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Minerals - Mastering the Basic Principles

Although there are many subjects within the field of nutritional science that warrant discourse and examination, the study of minerals is particularly important. This is the case for several reasons, including the fact that the acquisition and consumption of minerals plays a profound role in determining how healthy an individual will be. By learning more about minerals, people can make prudent food choices that enable them to attain and maintain optimal wellness.

Minerals -The Basics

In defining minerals, geologists note that they are naturally occurring, inorganic, solid elements with a definite chemical composition and ordered internal structure. There are various types of minerals in the earth, and understanding what they are can provide you with profound insights regarding the nature and scope of the natural world. Without the right mineral ratio, we cannot ensure that important enzymes, vitamins, and amino acids function within our bodies.


Macrominerals are minerals that are required in the diet in relatively copious amounts. The seven macrominerals needed by the body are calcium, magnesium, chloride, phosphorous, sulphur, potassium, and sodium.

Trace Minerals

Trace minerals are minerals that are required for good health, but that the human body only needs them in small amounts. They play a critical role in energy, immune system function, antioxidant protection, and metabolism. The trace minerals are:

  1. Chromium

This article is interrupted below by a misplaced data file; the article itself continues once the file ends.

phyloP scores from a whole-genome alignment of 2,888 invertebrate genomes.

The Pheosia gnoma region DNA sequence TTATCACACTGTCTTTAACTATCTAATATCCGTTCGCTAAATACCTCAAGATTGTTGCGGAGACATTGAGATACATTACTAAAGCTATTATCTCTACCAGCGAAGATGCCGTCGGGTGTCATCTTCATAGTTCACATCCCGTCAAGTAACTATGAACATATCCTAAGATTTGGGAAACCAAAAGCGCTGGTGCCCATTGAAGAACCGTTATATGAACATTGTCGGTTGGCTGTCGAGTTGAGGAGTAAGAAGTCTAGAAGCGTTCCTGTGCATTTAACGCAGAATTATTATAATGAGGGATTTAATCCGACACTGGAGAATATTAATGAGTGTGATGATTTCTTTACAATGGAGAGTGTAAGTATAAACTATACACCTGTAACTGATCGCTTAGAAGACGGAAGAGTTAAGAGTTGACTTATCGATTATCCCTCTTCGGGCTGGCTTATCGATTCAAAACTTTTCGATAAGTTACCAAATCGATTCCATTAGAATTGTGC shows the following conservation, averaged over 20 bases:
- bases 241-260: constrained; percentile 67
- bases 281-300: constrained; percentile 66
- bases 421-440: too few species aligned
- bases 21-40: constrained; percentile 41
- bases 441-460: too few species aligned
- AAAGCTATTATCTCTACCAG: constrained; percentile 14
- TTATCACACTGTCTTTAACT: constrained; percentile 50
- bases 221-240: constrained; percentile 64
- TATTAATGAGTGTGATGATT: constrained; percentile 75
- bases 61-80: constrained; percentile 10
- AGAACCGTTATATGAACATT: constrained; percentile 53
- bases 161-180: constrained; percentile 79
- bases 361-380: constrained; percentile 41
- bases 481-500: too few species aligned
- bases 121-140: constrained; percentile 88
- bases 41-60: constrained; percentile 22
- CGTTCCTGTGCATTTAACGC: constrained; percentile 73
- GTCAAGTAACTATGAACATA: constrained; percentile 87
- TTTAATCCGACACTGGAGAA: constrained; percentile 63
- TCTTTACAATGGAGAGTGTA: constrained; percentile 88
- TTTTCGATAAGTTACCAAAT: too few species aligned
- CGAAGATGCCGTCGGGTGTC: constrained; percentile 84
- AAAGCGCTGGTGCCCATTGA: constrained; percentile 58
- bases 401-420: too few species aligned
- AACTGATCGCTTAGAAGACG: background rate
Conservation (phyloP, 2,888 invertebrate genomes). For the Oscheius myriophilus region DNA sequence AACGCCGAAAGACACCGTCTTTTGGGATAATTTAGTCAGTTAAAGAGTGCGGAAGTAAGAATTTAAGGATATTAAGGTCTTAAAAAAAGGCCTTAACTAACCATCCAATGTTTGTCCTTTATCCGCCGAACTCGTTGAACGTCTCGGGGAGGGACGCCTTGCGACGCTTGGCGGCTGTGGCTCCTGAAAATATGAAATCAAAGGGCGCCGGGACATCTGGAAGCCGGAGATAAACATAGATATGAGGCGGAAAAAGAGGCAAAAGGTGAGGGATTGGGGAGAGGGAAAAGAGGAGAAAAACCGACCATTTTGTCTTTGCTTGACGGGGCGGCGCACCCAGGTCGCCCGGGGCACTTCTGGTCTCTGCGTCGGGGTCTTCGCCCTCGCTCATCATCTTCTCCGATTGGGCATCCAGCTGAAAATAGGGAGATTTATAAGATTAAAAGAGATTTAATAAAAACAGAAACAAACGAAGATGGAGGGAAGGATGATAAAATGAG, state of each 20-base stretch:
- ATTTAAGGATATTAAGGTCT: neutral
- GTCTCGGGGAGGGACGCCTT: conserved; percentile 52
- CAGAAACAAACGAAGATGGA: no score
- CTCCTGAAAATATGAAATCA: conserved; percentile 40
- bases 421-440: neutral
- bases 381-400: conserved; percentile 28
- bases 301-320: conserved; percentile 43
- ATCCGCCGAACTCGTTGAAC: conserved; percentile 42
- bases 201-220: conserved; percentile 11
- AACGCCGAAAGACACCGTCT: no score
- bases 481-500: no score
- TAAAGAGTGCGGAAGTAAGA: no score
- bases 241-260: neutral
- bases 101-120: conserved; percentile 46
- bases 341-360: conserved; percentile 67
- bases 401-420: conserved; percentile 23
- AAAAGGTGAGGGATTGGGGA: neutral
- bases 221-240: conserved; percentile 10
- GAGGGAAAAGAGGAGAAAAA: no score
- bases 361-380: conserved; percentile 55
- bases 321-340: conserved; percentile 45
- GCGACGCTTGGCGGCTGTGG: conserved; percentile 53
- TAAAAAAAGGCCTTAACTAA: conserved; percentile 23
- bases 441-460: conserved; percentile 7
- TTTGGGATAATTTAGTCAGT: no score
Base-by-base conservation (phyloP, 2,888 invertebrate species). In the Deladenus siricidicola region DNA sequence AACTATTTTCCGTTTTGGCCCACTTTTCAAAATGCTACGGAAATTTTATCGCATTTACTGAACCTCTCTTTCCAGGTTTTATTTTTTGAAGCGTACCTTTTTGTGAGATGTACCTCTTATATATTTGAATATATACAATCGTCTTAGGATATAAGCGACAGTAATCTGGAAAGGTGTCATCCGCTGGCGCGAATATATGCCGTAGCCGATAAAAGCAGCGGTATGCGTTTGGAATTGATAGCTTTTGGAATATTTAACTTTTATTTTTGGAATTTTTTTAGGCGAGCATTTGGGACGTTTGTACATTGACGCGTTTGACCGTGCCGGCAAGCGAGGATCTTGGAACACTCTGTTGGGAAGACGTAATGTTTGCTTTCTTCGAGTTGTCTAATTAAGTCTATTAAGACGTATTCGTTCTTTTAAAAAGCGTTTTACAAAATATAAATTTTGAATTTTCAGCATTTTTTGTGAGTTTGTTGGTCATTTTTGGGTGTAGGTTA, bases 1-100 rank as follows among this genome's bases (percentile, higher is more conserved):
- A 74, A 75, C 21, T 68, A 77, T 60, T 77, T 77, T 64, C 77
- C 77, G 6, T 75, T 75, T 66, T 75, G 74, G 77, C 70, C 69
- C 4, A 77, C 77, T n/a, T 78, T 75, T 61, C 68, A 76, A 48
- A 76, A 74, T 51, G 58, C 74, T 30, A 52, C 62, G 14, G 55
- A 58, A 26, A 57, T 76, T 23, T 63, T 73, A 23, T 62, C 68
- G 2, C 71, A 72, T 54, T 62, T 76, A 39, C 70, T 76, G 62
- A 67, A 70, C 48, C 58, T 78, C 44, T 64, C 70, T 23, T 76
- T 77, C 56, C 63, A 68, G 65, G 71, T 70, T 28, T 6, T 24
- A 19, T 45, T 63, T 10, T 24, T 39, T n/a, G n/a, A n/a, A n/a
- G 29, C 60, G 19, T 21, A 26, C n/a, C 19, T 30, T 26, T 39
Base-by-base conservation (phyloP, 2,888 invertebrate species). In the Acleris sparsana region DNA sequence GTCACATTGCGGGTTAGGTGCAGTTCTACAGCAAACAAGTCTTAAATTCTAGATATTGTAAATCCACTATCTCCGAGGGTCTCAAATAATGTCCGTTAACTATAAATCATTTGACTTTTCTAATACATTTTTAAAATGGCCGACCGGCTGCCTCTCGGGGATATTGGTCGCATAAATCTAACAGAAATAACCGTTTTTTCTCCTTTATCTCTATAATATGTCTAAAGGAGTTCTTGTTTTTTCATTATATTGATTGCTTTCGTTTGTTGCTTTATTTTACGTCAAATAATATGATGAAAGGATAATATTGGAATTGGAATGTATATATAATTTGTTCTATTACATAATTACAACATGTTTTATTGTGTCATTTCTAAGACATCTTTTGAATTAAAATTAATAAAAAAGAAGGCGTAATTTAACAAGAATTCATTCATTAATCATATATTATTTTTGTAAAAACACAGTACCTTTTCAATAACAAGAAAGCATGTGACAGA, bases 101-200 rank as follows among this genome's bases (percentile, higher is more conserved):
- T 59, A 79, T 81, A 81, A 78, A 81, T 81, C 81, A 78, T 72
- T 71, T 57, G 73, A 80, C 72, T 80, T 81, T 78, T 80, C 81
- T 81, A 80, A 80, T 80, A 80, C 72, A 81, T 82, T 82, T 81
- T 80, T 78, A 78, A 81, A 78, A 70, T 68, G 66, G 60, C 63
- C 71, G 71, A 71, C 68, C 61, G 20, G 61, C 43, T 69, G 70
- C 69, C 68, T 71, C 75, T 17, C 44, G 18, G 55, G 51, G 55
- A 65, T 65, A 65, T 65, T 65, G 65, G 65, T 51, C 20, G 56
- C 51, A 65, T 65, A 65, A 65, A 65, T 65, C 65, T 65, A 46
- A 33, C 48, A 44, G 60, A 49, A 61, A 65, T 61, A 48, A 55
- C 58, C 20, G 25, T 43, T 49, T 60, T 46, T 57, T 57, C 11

Chromium is found in a plethora of different foods and is required for normal metabolism. It is also required for the storage of starch and sugar.
  2. Copper
    Copper is a mineral required for blood vessels and the maintenance of strong bones. Additionally, copper plays a role in various antioxidant reactions. It can be found in foods such as whole grains, organ meats, and seafood.
  3. Fluoride
    Fluoride is required to keep our teeth and bones strong. It can found in fluoridated drinking water, seafood, and tea.
  4. Iodine
    Iodine is a mineral required for the healthy development of thyroid hormone. This means iodine plays a critical role in normal thyroid gland. This mineral can be found in iodized salt as well as plant-based foods that are grown in iodine-rich soil.
  5. Iron
    Iron is a mineral that helps transport oxygen to the cells within the body. Additionally, iron plays a role in normal cell growth and normal immune system function. Some of the iron-rich foods include spinach and legumes.
  6. Manganese
    Manganese is the mineral required for the healthy function of the nervous system as well as antioxidant reactions. It can be found in legumes, seeds, nuts, and whole grains.
  7. Molybdenum
    Molybdenum is a mineral used for breaking down amino acids, toxins, and drugs. It can be found in a broad spectrum of foods, including nuts and legumes.
  8. Selenium
    Selenium is a mineral that is utilized in antioxidant reactions which help protect cells in the body. Selenium is also important for the normal function of the thyroid. This mineral can be found in plant-based foods like nuts, seeds, and legumes.


Electrolytes are a type of mineral that resides in the blood which have an electric charge. They affect pH levels, the amount of water contained within the body, muscle function, and various other important processes. Some common types of electrolytes include chloride, phosphorous, calcium, magnesium, sodium, and potassium.


In recognizing the integral role that mineral consumption plays in the proper functioning of the body, individuals who want to attain great health should make dietary modifications to ensure that they get a broad spectrum of required minerals. Doing so will help optimize wellness and thereby facilitate a life marked by productivity and happiness.

Nutritional Science